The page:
Perhaps the most surprising discovery for me was that too much screen can affect the very way our brains are wired.
Our brain is constantly building neural connections for common tasks while pruning away the connections that are less frequently used. As we spend time online scrolling through social media or playing video games, we get a hit of dopamine, which is the brain’s feel-good hormone. Unsurprisingly, the more we get, the more our brain starts to crave this hit—and we might find ourselves becoming more addicted to screens as a result.
It’s not all bad though
Just to be clear, I’m not saying we shouldn’t throw out our devices altogether.
Technology has done A LOT for us. It has connected us to people we would have otherwise lost touch with; enabled us to learn and work from anywhere; and provided plenty of avenues for storytelling and entertainment.
More importantly, our lives revolve around digital devices.
In 2022, it’s not realistic to ditch the screen—but it is realistic to learn how to merge online reality and physical reality in a way that’s beneficial rather than detrimental.
Striking the balance between online and IRL
When it comes to screen time, I’m not a pessimist or an optimist. I’m a realist. I’ve read articles before recommending digital detoxes and lock times for screens. And while that might be a good way to reset an addiction to being online, it’s definitely not a long-term solution.
What IS a long-term solution is learning to strike a healthy balance between the time you spend online versus the time you spend IRL.
Track your screen time
One of the most valuable things I did was track my screen time to see just how much time I was spending on digital devices.
Turns out I wasn’t too bad with my phone: I only spent two hours on my phone on any given day. However, I spent a whopping eight hours in front of my computer, and another three in front of the TV.
I’m not going to lie to you: the results were uncomfortable. But more importantly, seeing my screen time quantified like that made it clear that I was spending way too much time binging Netflix every night (oops).
Before you jump into adjusting your behavior, spend a week observing just how much time you spend online:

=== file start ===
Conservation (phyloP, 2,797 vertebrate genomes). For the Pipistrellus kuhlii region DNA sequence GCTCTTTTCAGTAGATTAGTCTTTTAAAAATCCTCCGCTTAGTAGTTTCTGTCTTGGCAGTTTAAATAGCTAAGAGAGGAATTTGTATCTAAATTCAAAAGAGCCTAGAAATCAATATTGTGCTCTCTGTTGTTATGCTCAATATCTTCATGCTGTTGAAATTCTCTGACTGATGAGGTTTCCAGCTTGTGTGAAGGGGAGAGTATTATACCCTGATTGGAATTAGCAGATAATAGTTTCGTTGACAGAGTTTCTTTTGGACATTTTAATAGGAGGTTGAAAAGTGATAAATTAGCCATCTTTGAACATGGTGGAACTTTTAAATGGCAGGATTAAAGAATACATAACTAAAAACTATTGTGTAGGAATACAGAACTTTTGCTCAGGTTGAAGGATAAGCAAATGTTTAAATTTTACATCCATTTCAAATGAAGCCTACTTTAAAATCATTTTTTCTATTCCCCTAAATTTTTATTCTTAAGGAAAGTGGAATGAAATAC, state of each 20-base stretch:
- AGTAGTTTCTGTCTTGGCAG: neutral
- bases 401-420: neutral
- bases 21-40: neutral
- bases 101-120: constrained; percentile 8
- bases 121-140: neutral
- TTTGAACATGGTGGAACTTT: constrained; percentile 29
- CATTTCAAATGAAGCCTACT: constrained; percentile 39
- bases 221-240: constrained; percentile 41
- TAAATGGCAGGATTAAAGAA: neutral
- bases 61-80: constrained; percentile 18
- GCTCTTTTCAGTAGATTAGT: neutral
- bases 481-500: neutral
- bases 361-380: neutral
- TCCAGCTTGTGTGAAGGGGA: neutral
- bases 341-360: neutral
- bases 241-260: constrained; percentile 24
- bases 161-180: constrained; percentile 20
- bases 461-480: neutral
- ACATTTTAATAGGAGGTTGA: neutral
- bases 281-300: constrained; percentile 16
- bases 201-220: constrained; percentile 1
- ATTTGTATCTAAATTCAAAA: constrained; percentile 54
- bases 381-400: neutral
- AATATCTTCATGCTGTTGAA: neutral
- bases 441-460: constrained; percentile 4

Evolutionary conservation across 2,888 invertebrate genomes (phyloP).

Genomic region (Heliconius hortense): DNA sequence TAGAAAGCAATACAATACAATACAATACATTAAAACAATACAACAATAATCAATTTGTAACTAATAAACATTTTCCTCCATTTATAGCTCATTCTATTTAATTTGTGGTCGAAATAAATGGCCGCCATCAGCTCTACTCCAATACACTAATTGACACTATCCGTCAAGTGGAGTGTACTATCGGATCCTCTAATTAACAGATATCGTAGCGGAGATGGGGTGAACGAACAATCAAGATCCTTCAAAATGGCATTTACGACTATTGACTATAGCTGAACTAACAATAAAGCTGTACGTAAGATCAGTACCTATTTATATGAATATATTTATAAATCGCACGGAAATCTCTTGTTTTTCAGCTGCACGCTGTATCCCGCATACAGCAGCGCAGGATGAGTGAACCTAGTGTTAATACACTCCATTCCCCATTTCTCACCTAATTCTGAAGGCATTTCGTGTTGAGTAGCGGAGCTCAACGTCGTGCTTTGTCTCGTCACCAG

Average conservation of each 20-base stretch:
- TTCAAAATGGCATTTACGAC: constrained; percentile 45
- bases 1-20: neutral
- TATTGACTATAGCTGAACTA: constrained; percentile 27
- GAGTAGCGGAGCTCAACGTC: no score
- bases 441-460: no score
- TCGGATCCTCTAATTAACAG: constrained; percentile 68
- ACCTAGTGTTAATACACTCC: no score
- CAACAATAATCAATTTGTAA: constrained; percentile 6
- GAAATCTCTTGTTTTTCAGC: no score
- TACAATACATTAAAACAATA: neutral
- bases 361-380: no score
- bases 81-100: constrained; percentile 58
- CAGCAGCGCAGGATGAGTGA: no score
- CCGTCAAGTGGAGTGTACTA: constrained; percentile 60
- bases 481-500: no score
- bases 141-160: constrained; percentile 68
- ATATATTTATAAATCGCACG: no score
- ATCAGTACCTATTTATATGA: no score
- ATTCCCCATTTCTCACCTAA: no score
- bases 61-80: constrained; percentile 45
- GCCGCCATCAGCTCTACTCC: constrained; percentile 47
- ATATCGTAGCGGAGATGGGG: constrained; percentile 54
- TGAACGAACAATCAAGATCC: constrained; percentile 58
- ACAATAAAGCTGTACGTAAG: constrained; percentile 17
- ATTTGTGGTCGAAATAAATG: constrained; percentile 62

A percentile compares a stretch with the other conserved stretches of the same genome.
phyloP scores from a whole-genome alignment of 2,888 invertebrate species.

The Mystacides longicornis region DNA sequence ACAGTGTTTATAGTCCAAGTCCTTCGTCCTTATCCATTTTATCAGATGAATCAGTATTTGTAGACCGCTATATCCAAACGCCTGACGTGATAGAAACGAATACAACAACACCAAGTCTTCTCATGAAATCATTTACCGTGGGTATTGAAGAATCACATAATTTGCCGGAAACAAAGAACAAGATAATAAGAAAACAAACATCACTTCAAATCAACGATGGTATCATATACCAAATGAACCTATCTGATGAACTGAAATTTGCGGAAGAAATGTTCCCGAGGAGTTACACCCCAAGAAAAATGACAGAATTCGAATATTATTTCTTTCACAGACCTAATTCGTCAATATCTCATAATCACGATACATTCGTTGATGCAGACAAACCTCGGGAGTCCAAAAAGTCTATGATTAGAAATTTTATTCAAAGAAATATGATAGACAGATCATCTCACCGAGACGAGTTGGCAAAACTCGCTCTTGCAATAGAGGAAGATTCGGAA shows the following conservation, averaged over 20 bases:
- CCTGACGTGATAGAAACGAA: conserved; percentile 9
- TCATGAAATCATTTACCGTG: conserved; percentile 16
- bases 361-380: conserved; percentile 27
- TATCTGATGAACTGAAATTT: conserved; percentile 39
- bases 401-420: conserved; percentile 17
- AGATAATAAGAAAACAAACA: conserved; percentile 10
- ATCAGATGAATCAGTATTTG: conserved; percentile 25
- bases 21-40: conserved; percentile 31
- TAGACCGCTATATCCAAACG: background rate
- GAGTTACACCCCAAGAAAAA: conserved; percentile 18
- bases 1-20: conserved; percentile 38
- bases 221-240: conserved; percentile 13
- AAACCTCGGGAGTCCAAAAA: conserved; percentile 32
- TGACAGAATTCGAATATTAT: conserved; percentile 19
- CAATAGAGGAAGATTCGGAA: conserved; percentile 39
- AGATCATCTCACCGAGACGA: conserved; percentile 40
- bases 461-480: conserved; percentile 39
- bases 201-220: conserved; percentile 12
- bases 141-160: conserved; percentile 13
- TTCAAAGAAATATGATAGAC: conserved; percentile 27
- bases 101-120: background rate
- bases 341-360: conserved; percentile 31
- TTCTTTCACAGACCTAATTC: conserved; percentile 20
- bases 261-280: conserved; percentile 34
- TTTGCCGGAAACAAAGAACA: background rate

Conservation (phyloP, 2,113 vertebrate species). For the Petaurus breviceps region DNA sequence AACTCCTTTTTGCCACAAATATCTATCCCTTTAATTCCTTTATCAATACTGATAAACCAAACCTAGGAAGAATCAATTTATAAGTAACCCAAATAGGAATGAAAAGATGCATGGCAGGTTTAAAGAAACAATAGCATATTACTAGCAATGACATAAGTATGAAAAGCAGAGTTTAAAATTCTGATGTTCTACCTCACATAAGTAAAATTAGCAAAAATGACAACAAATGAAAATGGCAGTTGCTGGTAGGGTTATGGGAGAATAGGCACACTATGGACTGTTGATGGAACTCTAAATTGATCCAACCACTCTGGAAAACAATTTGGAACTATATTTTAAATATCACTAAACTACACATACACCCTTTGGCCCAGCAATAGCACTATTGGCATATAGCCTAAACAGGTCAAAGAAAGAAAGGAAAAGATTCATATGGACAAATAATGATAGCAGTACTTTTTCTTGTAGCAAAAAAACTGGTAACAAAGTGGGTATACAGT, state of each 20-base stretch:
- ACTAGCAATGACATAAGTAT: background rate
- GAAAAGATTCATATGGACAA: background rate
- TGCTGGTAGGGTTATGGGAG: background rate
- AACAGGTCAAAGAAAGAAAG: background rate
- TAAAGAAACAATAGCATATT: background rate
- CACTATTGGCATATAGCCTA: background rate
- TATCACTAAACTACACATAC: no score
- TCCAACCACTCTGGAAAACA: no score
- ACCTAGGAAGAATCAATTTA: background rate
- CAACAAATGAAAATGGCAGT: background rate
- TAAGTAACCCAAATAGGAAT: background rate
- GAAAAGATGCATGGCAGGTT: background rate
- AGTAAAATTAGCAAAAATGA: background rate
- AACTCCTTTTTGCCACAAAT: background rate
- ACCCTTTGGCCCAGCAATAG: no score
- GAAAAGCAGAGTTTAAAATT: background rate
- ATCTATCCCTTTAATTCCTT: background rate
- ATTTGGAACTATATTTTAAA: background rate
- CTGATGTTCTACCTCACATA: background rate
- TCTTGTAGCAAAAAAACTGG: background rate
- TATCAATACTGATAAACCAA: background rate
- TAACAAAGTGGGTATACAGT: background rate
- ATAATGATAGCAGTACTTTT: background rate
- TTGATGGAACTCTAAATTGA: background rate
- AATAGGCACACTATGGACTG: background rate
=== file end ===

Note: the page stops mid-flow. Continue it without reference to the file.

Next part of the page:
Check out the screen time report on your phone.
Keep note of how many episodes of any given show you watch every evening.
Look at when you log on to your computer and when you log off.
Don’t change anything. Just go about your normal day, track your results, and note down any patterns that you see. You might find that you’re good at regulating screen time on the weekends but less so during the week, or vice versa.
As you start to become more aware of your habits, you might find ways to tweak them—for example, I ditched scrolling time during my daily commute to listen to a podcast instead, which cut my screen time down by nearly an hour every day.
Get comfortable being away from your devices
If your phone feels like another limb, you’re not alone.
For the longest time, I felt like my digital devices had to be with me everywhere I went. Not having my phone nearby would be an instant cause for panic. When I went on holiday, I brought my laptop and my iPad just in case I needed to work or in case I got bored and wanted entertainment.
One day, I accidentally left my phone at home. After panicking for a solid thirty minutes, I just left it go…and spent the entire day without it.
Believe it or not, I survived.
This little experience was actually beneficial because it showed me that I really didn’t need to have my phone with me at all times.
It might feel scary, but it’s completely okay not to have digital devices on you around the clock. This means different things for different people, but you could experiment with:
Going for a walk without your phone
Keeping all digital devices out of the bedroom
Having one digital-free day a week
Removing the TV from your home altogether
Start small and work your way towards entire periods without your device. Trust me when I say: it gets easier over time.
Hang out with friends in person (and ditch the screens)
If you hung out with friends and didn’t take a photo, did it even happen?
The answer is yes, it did—and you probably had a more meaningful social interaction as a result of it.
I can’t count the number of times I’ve hung out with a friend and we’ve both had our phones on the table. Unsurprisingly, no matter what we talked about, we’d end up looking at a screen together. Every. Single. Time.
Sure, it’s fun to look at cat videos (or copy the latest TikTok dance). But it’s also enjoyable just to spend time with one another doing something that doesn’t involve screens.
Next time you hang out with friends, try to plan an activity together that doesn’t involve being online (and resist the urge to snap and share). Even if you only do it every once in a while, it’s a nice way to connect and spend quality time together IRL.
Experiment, adjust, repeat
A healthy balance means different things for different people. The key is to be aware of how much time you spend online, then play with the balance of time spent online versus offline to see what’s best for you.